Sidney Sussex College
Soon you will behold these dwellings rising in the midst,
Shining with their snow-white pinnacles and rosy walls:
A noble lady consecrated these to the learned muses,
A fortunate marriage, more fortunate in its great origin
The grafted offspring of the Sidney Sussex stem " Giles Fletcher the elder, De Literis Antiquae Britanniae (Cambridge, 1633), p. 16.
Sidney Sussex College was founded on 14 February 1596, as a ‘ good and godlie monument for the mainteynance of good learninge’i in accordance with the will of Lady Frances Sidney, Countess of Sussex (d. 1589). Although the youngest of the old Cambridge colleges, Sidney has acquired 121 manuscripts, ranging in date from a late 10th-century Ordinale to a 19th-century Torah scroll. There are several books from monastic libraries, most notably Bury, Croyland, Durham, Kingswood and Warden, and the Franciscan houses at Bristol, Worcester and York, and a significant group of liturgical manuscripts from the archdiocese of York. Post-medieval manuscripts include the sole surviving fragment of the Cromwellian House of Lords and a book of receipts compiled by Anne, Lady Fairfax.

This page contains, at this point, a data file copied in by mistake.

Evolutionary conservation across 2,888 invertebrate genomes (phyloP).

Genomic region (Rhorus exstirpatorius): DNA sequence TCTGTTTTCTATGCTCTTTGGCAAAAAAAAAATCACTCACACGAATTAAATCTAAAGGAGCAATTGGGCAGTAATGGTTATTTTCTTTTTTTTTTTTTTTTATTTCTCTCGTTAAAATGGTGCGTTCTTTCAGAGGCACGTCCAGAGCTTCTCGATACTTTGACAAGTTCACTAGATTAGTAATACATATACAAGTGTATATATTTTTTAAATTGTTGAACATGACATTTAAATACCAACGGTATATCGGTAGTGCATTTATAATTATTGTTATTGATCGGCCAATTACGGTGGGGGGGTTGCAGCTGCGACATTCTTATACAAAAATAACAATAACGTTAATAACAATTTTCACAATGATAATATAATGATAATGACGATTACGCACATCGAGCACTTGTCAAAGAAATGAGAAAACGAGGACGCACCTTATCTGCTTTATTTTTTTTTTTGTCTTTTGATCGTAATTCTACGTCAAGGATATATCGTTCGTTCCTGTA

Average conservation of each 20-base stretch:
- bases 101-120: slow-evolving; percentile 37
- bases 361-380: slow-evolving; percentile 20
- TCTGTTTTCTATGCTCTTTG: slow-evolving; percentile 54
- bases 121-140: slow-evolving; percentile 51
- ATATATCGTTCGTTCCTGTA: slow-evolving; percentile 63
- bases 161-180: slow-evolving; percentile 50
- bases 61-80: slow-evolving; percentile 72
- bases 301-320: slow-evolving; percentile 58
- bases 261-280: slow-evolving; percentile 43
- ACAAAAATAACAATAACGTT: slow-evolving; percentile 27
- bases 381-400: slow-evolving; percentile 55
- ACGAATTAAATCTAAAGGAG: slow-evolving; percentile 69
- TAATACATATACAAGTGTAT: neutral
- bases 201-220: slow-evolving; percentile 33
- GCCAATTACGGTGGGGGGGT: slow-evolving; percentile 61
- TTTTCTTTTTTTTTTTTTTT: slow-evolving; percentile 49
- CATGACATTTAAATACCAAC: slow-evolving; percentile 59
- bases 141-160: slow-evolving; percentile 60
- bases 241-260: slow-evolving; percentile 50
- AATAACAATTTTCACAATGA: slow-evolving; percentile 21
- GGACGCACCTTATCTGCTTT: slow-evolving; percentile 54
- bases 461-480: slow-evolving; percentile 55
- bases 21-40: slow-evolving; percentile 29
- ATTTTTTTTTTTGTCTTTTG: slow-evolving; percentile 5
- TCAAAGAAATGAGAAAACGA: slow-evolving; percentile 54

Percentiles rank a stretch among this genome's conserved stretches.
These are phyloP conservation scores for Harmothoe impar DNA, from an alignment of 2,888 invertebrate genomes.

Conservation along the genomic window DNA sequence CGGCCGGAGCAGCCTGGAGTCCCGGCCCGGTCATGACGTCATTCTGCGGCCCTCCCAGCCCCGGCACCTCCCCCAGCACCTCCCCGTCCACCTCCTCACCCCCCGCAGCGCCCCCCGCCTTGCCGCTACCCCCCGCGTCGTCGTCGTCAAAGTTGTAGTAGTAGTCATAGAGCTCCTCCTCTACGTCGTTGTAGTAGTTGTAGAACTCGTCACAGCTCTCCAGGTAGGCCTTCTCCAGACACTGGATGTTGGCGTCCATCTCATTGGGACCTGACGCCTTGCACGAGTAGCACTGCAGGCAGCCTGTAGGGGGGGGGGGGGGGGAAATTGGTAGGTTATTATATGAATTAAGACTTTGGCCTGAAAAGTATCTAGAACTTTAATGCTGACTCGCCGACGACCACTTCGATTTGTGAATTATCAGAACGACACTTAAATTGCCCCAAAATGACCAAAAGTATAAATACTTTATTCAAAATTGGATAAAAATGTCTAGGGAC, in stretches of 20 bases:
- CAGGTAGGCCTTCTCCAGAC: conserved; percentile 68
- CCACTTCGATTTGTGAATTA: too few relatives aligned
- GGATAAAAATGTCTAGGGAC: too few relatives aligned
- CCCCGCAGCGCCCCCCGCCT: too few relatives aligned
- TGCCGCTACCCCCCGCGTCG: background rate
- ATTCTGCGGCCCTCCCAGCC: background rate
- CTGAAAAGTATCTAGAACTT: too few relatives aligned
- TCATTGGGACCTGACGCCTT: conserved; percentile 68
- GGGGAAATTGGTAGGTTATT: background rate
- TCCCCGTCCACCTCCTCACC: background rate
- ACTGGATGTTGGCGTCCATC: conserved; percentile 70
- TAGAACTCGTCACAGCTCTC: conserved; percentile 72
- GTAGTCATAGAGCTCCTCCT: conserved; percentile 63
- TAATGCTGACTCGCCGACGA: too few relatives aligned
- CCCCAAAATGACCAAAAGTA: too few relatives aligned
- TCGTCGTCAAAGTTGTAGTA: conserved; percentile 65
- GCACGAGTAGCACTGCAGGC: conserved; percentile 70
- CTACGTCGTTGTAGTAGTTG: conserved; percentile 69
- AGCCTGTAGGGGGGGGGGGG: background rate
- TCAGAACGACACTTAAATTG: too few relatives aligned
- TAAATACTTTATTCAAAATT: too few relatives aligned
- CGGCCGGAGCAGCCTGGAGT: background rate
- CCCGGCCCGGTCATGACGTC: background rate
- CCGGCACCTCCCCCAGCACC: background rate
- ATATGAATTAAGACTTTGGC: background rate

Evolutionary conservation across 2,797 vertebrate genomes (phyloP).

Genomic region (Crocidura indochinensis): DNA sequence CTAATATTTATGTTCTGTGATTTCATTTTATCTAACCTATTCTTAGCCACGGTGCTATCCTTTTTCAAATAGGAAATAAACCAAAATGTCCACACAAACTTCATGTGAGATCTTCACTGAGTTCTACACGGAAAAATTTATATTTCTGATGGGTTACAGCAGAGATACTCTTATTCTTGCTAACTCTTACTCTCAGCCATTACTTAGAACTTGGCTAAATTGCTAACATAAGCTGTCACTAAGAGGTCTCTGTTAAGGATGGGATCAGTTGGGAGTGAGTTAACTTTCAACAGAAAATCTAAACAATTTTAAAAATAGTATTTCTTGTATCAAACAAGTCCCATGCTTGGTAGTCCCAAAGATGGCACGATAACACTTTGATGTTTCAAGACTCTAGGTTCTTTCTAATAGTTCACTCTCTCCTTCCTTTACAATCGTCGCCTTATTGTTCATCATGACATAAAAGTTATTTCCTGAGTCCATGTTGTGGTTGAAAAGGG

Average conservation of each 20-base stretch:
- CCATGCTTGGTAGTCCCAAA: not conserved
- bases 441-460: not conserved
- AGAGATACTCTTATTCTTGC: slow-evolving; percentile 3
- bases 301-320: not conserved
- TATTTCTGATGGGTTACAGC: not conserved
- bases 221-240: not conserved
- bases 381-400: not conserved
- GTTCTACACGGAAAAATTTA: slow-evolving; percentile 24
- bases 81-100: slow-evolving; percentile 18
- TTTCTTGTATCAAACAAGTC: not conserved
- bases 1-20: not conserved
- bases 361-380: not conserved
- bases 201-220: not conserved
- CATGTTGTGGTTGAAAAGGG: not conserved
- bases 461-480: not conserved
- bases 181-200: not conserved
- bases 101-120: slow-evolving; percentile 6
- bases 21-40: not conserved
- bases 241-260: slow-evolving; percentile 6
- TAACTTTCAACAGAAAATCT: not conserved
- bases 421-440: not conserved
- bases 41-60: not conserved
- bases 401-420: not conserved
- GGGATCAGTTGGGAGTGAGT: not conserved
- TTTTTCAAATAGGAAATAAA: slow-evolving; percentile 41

Sidney possesses a fine collection of early printed books, including the library of the first Master, James Montagu (1568-1618), subsequently Bishop of Winchester, the non-theological books from the library of John, 2nd Lord Harington (d. 1614) and the Hebraica collected by Paul Micklethwaite (d. 1639). Among rarities are the only complete copy of the York Pica of 1509 and a special issue of the Czech translation of Calvin’s Institutio Christianae Religionis made for James I.
Sidney was not a well-endowed college, but the archives include important series of records relating to estates in Cleethorpes and Abbots Langley, the latter including court rolls from 1244 to 1857. Holdings of personal papers include those of Samuel Ward (Master 1610-43), David Thomson (Master 1957-70), and the physiologist G.R. Mines (1886-1914). The remodelling of the College by Wyatville is documented in an extensive series of architectural drawings.